Mass of Reparation for a Miscarriage or Stillbirth?!

The announcement below came across my desk a few days ago. I have taken out the personal information, but I will say that the parish is in a southern state.

It is very clear from the Spanish poster that the Mass is for those who have had an unintended miscarriage or stillbirth.

Am I missing something? A Mass of Reparation for a miscarriage or stillbirth?!


Mass of Reparation




  1. I agree. The word, “reparation” doesn’t sit well with me either. Sounds like something got lost in the translation.

  2. Nope, I believe it means what it says – “they believe being abandon by God” and that the Mass is meant to “help them return fully into communion with God and His Church”, the sin, apparently, is their feeling abandoned by God, not the loss of the pregnancy. Where to begin about how wrong this is?

  3. Clumsy and imprudent. Even a traditionalist leaning parish (given the letterhead unchanged from the 50’s) might realize that what the missal says to call it and it is called in public might be two different things.

    But yes, people beating themselves up over misfortune and the suggestion that it is their fault–that borders on a crime. Recycle bin for these posters. My parish could do a better job on ten minute’s notice.

  4. My translation app gives “repair” “mend” “reparation” for “reparacion”. Could be a bad translation.

  5. I am reminded of Byzantine rituals after the loss of an unborn child, which do NOT distinguish between involuntary loss and abortion. This is very foreign to contemporary culture, but I have a hunch that earlier cultures marked as a terrible loss the loss of an unborn whether it was accidental/involuntary or forced. They also seem to have understood such loss as a negative for the mother, at worst as “defiling,” and harming the father no less. But at their best, these rituals suggest that the loss of an unborn is a loss, period, and always in need of a mending.”

  6. The grammatical difficulties in the rest of the letter suggest ‘reparation’ was incorrectly chosen instead of word with connotations of healing and support. The context of the entire message gets this point across. I’m not sure why other commentors have rushed to assume the parish is implying sin on the part of the grieving parents.

  7. Yes, but the preceding clause about feeling abandoned (or ‘abandon,’ in this poorly-written case) suggests that line’s another example of ill-informed word choice. Ultimately none of us, myself included, can really understand fully what’s going on without knowing the author in person.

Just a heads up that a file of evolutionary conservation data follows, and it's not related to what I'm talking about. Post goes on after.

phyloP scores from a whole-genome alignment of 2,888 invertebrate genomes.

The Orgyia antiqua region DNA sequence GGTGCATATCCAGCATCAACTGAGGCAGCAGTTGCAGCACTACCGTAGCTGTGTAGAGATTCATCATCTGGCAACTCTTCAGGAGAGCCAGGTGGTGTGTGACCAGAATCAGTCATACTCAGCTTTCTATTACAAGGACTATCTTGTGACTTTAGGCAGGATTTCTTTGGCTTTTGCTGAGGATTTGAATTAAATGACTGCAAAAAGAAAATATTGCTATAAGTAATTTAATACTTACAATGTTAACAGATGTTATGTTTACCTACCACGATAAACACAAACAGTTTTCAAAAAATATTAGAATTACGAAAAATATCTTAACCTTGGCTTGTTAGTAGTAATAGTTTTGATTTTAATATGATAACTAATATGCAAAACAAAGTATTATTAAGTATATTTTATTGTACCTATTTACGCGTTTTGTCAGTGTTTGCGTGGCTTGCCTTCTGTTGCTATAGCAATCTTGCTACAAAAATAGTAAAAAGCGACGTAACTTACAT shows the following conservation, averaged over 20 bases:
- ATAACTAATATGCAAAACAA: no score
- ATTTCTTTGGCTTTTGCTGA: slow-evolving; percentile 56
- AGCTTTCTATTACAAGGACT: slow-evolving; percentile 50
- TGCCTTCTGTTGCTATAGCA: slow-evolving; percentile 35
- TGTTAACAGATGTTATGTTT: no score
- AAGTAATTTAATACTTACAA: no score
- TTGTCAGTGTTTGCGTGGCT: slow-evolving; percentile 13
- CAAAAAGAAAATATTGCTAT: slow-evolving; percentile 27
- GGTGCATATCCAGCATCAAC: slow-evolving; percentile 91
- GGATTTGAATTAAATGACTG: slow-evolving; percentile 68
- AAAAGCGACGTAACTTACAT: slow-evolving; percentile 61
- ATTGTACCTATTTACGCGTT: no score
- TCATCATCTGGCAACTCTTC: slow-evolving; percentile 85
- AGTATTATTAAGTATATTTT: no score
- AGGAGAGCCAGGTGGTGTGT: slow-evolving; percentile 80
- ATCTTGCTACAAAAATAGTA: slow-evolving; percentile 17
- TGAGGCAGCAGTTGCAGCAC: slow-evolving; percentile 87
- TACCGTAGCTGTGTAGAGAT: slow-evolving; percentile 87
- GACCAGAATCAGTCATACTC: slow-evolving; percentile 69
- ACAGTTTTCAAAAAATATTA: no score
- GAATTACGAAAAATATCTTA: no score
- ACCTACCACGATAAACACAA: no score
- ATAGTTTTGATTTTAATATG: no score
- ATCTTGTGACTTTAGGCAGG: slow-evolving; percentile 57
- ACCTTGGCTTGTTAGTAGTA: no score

1. @Michael Skaggs – comment #11:
      Indeed. Which is why this announcement would not pass muster in my parish and would be discarded. Communication is a skill, if not an art, and is about a good bit more than the undetermined intentions of a writer.

  8. Looking at some of the word choices and the mention of this Mass being in Spanish, I wonder if this is a situation of a Hispanic or foreign-born priest with limited English skills who is sending out a letter in his second language in an effort to be inclusive.

    To the editor – that’s a western state.

    1. @Jeff Rexhausen – comment #13:

      Yes, I think so. I worked with a bilingual publication some years ago, and the rule of thumb was always to get a mother tongue reader to take a look, no matter how fluent you thought you were. Such a resource may not have been easily available to the writer.

  9. There’s also the part about mothers and fathers who have lost children needing “reconciliation…from God.” To say people need to be reconciled with God is to say that they done something to separate themselves from God. What it should say, if all our charitable assumptions about the intent are correct, is that the Mass is being offered so that the parish community can comfort these parents in their grief and turn with them to God in prayer — but BECAUSE they are part of the community, not because they need to be restored to it.

  10. The awkwardness of language masks the awkwardness of the situation. There are many parents who become angry with God at the death of a child, and very few who react as David did:

    “But now he is dead. Why should I fast? Can I bring him back again? I shall go to him, but he will not return to me.”2 Sam 12:23

    Maybe reparations are needed. Maybe not. But there is a terrible rupture when a parent loses a child that needs to be addressed. I’d avoid assigning blame as best I could, but the impetus behind the service is great desolation. It is hard, even with our faith centered on a Father losing His Son.

  11. An additional thought here … The organizers may well be earnest and well-meaning. But if they can’t communicate in a flyer, what inspires any confidence the homily, rituals, or other aspects will actually help people? If I had someone ask me about it, I would have to counsel them not to attend. Especially if the loss was still an open wound.

  12. I’m w/ Teresa Berger on this. It reads eerily like the “Book of the Needs” most recently published, I think by ROCOR? There’s actually an interesting pastoral note in the praenotanda. I’ll see if I can find it…

Leave a Reply

Your email address will not be published. Required fields are marked *